7) Living in gratitude.
I have thrown myself an endless amount of pity parties in my day. “If only I had this, if only I had that, what if I looked like this or that.” I pointed fingers, blamed my failures on almost anyone who walked in my path. I thought no one understood me, life wasn’t fair and I had it worse than anyone else. I slowly came to realize that was not the case. Many people would love to trade their problems for mine, because I don’t have it all that bad. That feeling of emptiness I kept trying to fill only has one cure — gratitude. I learned that when I live in gratitude, I feel a sense of completeness that no person, place or drug could ever fill.
8) I have permission to be happy.
I always thought I didn’t deserve to be happy. Again, this stems from my distorted thoughts. I told myself over and over again that I was defective, broken or tainted, due to being sexually abused as a child and raped later on in life. Every single mistake I made in life after that, real or imagined, was only evidence I was bad and did not deserve happiness. Oh, how far from the truth this was. I realized depriving myself of joy, love and happiness was punishing a little girl who lived the same experiences as I had. She did not decide to be abused, neglected or harmed in any way. She built her defense mechanisms to protect herself. She knew no other way. So, if I wouldn’t punish her, why do I keep punishing myself? I am not broken or bad. I can permit myself to be happy and not be ashamed of it.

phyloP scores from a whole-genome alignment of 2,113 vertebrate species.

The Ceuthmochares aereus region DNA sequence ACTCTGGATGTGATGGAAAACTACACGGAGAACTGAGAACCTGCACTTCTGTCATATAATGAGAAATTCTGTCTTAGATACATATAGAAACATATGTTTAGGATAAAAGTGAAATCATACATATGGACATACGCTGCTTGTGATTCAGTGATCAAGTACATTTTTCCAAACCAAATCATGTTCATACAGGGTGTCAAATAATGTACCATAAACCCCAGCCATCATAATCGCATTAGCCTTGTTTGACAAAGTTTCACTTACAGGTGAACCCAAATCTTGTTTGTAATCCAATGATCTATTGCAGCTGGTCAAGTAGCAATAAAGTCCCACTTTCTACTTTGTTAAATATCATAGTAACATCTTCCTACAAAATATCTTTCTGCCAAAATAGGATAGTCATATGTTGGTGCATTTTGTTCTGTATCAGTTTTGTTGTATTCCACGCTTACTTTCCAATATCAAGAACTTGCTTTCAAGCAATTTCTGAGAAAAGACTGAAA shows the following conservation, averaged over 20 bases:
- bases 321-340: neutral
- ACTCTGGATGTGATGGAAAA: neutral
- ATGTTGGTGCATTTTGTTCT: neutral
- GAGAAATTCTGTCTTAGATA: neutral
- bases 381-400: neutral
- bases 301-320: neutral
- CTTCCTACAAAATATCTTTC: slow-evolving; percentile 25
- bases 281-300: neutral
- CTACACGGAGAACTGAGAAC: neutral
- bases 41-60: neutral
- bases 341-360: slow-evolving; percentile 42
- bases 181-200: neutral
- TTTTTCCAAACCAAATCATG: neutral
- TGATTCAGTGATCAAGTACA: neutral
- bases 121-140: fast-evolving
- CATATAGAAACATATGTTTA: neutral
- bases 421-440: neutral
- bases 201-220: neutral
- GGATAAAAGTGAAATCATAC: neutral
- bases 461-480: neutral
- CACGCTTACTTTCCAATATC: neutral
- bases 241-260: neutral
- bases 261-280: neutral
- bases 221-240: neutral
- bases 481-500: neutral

9) I have qualities and strong values.
Again, as someone who thought of herself as defective, this is a big deal! So, I will say it again. I have qualities and strong values! Here are just a few: Creative, funny, caring, compassionate, artistic, hardworking, persistent, brave, vulnerable, strong, passionate, sensitive, spiritual, leader. No one can take these away from me; I must nurture them every day and put them into practice. The moment I begin to act in a way that goes against my values or personal qualities, I need to re-evaluate myself.
10) Recovery is possible.
One year later, I am clean and sober. I finished treatment. I am free to make choices for my life that are not guided by the depths of addiction and untreated mental illness. I have all I need. I am so very grateful, loved, happy and now a productive member of society.
(Side note: I have been hired as a clinical counselor at the rehab center I attended. It is now a blessing and a passion in my life to give hope, and teach life skills to those struggling. If you are struggling too, please get help. Your life is waiting for you!)
If you or a loved one is affected by sexual abuse or assault and need help, call the National Sexual Assault Telephone Hotline at 1-800-656-4673 to be connected with a trained staff member from a sexual assault service provider in your area.
If you or a loved one is affected by addiction and need help, you can call SAMHSA’s hotline at 1-800-662-4357.